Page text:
Thursday, April 29, 2004
Where are the reporters?
Over the last couple of weeks, the media has reported a rise in violence occurring in Iraq, mostly within the northern cities of Baghdad and Fallujah. For those of you who follow the headlines from Iraq, you may recall the recent deaths of 5 soldiers killed on March 31 when the armored personnel carrier they were riding in drove over an anti-tank mine. The mine exploded, destroying the APC and killing all of it's occupants. This tragedy was compounded when four civilian contractors from the North Carolina firm Blackwater were attacked and killed, with angry mobs subsequently mutilating their bodies and hanging the corpses from a bridge. Pictures of their charred remains were splashed across the front pages of national and international newspapers, while television stations aired footage taken from personal video cameras. Unfortunately, tragedies like these fuel the media frenzy by providing juicy stories for folks at home who, for the most part, have no connection to Iraq and most likely cannot even locate Iraq on a map. What purpose is served when the average citizen reads only of violence and bloodshed? As pointed out by a friend of mine serving with the Marine Corps Reserve in Baghdad, the media rarely reports anything positive from Iraq. They (the media) seem to revel in stories that portray a "negative, defeatist viewpoint." How many dead this time? How many injured? Are we reverting to the days when a body-count dictates whether we continue to pursue freedom and basic human rights for a country that has suffered under years of tyrannical leadership?
When was the last time you read of something positive being accomplished in Iraq? Hard to recall, isn't it? Where are the stories of the medical facilities being built where no medical facility previously existed? How about the construction of schools for children who have never owned a book? Over the past couple months, I've seen children playing in in the streets of Basra who've never touched a real toy. They play with rusty cans, empty boxes or a car tires they've found in heaping piles of garbage that dot the city. How about a story on the introduction of sanitation services in a city that hasn't seen a single collection of garbage in 12 years? Or a story about the toys donated by American charities to the local "Save the Children" facility in Basra?
Since my arrival, I've seen some remarkable changes occurring throughout the southern region of Iraq. Sure, the country is far from beautiful. However, every time we return to Al Nasiriyah, or Al Samawa or any of the other small towns we've traveled, I see improvements in the infrastructure of this country which never before existed. Under Saddam's rule, the majority of national funds were funneled to party officials in Baghdad and Tikrit, or other Sunni strongholds. Most Shiite dominated areas, such as Basra, suffered as a result and never received funding for basic services that we take for granted, such as water, electricity or medical services. Imagine living your entire life in a squalid adobe home, complete with dirt floors but no roof. Imagine never having plumbing or running water, and gathering all of your drinking water from the nearest rain puddle. These are the conditions that the coalition is attempting to change.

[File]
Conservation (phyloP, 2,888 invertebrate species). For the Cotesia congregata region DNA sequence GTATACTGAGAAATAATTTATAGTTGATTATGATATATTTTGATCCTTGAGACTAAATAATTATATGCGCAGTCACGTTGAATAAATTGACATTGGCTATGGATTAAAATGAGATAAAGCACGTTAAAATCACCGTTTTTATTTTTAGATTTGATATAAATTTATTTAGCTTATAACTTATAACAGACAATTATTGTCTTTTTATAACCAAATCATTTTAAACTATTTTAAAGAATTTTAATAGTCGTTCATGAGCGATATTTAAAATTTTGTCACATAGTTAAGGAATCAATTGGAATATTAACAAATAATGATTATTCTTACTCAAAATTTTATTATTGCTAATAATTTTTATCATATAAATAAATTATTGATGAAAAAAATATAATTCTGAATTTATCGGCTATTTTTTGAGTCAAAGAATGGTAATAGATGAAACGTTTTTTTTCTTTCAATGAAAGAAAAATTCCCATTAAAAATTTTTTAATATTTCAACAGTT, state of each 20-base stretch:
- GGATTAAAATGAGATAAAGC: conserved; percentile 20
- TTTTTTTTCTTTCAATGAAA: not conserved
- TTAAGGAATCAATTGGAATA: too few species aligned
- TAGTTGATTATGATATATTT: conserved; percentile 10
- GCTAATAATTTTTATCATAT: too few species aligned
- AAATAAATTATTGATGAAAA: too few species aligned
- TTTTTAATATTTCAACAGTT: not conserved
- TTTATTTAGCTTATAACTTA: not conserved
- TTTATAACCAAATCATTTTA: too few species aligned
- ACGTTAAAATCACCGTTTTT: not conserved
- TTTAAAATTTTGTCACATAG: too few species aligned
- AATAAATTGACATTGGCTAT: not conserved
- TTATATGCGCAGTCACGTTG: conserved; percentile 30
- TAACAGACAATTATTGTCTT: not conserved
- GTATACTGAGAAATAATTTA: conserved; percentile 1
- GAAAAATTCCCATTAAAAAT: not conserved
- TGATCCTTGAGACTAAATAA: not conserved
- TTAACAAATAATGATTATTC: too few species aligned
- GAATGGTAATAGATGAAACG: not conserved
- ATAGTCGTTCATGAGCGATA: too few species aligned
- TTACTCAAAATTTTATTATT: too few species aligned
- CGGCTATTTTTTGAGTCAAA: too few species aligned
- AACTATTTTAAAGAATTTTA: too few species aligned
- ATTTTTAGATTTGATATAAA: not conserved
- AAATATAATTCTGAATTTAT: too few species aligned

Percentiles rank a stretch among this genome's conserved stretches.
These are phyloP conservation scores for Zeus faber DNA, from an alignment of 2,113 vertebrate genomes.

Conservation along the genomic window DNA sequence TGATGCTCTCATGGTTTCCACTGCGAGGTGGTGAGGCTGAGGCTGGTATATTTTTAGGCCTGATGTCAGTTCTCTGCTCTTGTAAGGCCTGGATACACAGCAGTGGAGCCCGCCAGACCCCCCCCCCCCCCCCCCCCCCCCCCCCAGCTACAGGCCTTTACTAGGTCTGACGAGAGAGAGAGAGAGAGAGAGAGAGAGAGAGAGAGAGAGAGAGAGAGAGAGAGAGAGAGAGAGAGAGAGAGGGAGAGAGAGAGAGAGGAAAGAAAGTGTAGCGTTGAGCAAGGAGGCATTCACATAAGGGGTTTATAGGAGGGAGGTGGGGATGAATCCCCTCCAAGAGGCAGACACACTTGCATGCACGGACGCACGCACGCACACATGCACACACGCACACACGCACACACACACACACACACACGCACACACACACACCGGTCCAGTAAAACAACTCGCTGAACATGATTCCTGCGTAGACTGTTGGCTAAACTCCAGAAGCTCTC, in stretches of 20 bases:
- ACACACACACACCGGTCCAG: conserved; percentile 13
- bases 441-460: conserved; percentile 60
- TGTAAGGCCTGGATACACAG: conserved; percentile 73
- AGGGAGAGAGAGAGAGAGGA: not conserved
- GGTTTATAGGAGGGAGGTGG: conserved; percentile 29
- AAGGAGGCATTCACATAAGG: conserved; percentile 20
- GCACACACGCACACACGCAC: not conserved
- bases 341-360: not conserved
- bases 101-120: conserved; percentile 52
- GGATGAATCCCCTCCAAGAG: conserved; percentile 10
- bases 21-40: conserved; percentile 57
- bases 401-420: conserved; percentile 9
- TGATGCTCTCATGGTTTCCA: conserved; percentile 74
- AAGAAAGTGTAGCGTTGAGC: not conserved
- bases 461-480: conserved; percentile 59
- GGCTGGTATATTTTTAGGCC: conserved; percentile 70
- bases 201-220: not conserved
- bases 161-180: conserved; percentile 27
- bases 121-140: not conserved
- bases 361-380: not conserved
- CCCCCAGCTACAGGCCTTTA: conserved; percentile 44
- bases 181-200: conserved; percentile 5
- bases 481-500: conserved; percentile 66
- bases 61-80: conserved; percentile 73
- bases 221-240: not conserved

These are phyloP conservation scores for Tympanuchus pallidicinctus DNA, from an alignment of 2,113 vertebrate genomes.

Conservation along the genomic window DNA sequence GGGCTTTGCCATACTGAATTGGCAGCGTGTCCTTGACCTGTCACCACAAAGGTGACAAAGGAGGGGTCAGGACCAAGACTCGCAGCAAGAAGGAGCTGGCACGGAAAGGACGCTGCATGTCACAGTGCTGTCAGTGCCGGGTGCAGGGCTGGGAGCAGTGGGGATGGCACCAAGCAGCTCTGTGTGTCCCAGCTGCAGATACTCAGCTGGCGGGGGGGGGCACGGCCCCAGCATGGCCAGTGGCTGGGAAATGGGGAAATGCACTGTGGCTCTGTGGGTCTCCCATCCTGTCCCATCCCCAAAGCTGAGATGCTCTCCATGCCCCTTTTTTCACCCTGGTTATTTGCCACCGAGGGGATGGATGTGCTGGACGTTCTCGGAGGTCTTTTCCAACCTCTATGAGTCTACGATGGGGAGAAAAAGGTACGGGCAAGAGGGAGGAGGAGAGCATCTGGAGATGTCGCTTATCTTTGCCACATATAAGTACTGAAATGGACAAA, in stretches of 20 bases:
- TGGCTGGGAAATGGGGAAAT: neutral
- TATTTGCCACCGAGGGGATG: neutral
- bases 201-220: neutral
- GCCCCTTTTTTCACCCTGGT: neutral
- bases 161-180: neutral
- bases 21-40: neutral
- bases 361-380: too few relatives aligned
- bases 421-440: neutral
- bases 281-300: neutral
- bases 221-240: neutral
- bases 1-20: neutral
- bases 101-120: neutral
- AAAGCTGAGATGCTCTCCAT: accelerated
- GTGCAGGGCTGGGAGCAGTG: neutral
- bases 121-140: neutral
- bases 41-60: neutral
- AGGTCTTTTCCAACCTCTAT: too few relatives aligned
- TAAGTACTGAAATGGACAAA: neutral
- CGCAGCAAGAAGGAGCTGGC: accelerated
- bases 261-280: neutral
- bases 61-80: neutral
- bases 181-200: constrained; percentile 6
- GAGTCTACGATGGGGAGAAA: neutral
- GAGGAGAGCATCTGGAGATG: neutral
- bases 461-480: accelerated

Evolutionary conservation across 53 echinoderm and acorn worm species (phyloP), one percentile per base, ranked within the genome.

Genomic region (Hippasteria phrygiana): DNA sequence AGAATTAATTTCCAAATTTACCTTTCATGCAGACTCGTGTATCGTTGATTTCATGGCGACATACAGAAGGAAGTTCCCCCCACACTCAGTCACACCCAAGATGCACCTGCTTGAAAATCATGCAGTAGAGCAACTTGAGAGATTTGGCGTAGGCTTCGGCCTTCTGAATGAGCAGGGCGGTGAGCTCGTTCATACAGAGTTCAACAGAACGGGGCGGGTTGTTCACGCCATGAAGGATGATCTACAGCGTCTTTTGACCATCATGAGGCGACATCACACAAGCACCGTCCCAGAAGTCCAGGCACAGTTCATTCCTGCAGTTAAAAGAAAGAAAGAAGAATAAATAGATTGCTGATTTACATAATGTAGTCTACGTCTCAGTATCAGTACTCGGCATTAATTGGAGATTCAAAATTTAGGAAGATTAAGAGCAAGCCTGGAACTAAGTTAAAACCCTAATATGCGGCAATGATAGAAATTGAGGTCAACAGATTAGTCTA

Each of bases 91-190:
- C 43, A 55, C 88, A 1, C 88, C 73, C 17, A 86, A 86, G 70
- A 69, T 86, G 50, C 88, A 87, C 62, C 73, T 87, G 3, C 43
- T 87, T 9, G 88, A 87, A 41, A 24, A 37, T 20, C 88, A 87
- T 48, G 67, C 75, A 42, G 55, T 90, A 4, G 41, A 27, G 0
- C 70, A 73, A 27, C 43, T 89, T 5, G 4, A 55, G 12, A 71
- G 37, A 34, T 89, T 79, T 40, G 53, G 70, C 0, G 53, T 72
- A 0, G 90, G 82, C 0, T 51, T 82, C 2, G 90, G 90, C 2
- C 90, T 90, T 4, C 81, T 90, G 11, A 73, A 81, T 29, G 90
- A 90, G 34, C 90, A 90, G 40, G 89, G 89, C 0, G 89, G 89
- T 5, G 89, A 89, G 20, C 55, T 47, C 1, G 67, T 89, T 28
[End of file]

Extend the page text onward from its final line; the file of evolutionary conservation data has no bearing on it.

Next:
I'd like to see stories that equally portray the coalition's military successes alongside their failures. Yes, 5 soldiers were killed in Fallujah, but so were 18 bad guys who would have done anything to impede our progress. Multiple weapons caches were seized and destroyed, which prevents those weapons from ever being used to hurt another soldier or innocent Iraqi civilian. While millions live in Iraq, only hundreds participate in the violence you see in the media. Most Iraqi's want only two things - security and income. It doesn't matter who delivers it; America, Britain, or any other country. Give the population the security they need to earn the income they desire and success will dominate over failure.
Ensuring the success of this mission isn't easy. We still face incredible challenges, and unfortunately, more injuries and deaths of American citizens will occur. The few who resist the coalition will make it difficult, but not impossible. For the most part, the Iraqi's I've spoken with understand the need for a coalition presence until Iraq is strong enough to take care of itself. They may not like it, but they understand the need for our presence and what we are trying to accomplish.
Everyone who serves in Iraq, be they military or civilian, does so on a voluntary basis. The draft ended long ago, and enlisting servicemembers understand that in today's world, a servicemember's duty is a dangerous job that will take them to dangerous places. Whether we are here out of our sense of duty, the extra money or the pursuit of adventure, all know and accept the risks associated with being in such a place. Families at home hate it. However, for those of us who've seen some of the real progress made, the risk is worth being part of it all. I'd like to think that someday I'll be able to return to Iraq and see a country resembling Kuwait, Bahrain or even Dubai.